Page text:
A client approached us with an unusual brief. He wanted to build his dream house however; he didn’t yet have a site or the money. He wanted the house to be on site within four years, by his fortieth birthday.
We agreed to take on the project and put forward the idea of framing key visuals of the design to accompany a book showing how the design developed. These were to be a form of inspiration to drive him to raise the money needed for the project.
With no site context design development began with the client himself and we sat down to discuss what he wanted to achieve with the house, his values and how he wanted to live. We discussed moments and routines that would make up his perfect day and ensured discussions removed complexities to allow him to think and communicate clearly. These discussions generated the brief and the basis for spatial connections and qualities of the design.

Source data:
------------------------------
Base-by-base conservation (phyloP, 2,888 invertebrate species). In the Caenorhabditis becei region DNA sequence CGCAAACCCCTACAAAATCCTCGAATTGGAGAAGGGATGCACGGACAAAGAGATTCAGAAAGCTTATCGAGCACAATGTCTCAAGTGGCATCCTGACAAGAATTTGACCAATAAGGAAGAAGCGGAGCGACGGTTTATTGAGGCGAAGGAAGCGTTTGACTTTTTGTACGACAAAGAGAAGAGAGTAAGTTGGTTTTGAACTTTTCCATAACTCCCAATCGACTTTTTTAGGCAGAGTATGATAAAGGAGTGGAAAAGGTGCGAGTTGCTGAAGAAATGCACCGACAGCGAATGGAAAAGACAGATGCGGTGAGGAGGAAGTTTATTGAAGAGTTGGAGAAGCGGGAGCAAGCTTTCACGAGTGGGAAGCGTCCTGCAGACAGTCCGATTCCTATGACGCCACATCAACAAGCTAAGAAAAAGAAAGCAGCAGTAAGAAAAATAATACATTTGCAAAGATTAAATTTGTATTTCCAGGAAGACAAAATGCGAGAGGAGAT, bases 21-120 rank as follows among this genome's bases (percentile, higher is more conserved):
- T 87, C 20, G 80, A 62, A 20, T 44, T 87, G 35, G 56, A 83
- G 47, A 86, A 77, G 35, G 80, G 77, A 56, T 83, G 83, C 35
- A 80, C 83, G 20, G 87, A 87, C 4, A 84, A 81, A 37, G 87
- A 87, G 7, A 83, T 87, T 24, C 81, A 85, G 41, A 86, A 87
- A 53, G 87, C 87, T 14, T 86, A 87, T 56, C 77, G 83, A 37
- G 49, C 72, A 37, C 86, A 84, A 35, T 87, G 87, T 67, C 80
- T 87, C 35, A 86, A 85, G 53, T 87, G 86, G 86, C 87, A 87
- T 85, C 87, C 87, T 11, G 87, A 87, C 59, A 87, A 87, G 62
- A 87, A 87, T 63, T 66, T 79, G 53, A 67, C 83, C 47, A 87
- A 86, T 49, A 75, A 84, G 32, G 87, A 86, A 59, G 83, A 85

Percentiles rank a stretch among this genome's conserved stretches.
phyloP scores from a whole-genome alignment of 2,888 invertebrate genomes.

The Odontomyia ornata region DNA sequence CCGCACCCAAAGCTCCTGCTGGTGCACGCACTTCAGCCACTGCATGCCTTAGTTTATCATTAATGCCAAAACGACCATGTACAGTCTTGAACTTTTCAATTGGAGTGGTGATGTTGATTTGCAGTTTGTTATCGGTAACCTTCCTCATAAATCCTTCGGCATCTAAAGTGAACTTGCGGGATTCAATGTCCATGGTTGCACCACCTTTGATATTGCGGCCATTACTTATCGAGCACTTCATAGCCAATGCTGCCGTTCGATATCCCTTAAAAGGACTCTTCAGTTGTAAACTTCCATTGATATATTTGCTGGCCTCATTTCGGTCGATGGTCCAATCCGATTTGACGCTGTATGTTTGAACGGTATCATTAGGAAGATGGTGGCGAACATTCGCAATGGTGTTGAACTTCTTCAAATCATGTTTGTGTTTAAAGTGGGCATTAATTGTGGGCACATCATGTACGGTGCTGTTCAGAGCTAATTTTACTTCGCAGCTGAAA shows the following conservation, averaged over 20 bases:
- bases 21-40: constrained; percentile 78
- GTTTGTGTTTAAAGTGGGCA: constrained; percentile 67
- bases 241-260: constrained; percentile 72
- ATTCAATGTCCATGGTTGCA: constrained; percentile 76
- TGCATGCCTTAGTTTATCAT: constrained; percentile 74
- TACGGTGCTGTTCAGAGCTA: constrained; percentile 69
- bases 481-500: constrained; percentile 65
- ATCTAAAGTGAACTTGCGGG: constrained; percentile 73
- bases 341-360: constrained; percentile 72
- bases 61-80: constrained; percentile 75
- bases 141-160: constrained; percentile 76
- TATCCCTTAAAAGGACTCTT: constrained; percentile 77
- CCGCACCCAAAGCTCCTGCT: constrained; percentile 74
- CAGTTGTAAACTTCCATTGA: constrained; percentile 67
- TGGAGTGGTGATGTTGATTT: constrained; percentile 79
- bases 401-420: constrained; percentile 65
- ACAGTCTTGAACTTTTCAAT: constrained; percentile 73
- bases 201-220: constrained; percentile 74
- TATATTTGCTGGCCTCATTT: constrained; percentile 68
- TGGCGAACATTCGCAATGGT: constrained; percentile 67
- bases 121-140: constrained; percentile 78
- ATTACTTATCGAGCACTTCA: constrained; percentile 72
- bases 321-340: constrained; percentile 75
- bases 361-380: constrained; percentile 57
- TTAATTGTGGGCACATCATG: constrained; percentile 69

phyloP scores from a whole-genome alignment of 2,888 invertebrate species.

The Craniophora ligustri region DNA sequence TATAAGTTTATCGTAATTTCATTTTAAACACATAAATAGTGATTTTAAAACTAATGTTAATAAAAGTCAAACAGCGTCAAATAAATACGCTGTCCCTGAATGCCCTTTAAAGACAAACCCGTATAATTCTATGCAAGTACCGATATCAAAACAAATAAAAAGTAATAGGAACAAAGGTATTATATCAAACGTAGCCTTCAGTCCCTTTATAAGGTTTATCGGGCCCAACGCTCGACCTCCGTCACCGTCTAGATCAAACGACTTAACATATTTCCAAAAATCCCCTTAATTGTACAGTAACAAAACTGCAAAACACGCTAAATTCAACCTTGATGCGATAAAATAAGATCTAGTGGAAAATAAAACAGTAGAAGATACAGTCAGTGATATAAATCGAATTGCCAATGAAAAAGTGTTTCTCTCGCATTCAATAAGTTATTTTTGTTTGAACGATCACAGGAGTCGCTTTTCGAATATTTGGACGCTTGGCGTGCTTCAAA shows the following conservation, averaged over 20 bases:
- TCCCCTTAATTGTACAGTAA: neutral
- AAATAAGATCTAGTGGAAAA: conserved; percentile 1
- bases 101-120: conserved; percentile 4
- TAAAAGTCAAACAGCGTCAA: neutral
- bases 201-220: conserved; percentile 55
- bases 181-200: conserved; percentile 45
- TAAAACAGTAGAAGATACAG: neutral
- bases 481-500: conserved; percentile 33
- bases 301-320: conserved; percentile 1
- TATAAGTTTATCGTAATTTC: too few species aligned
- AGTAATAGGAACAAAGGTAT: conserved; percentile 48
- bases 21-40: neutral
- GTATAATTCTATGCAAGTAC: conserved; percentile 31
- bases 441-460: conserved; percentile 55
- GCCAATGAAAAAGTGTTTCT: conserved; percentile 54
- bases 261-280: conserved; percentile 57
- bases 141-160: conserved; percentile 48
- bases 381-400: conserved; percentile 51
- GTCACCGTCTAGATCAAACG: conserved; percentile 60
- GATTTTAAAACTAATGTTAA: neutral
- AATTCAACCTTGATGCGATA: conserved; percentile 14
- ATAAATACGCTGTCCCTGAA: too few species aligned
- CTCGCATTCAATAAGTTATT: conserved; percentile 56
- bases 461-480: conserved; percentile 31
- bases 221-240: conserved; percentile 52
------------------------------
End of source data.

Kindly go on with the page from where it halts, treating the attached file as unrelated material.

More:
The plan layout resolves the client’s needs while its appearance reflects his character. The front elevation is understated but once inside the roof fans up from a single point towards the views. Internal planted courtyards concealed behind the approach façade wall also provide more intimate planted views for the living room and master bedroom.
Two years later he is on his way to raising the funds. We now use this ‘Architectural Therapy’ approach with all clients to ensure we develop a strong, personal and inspiring brief.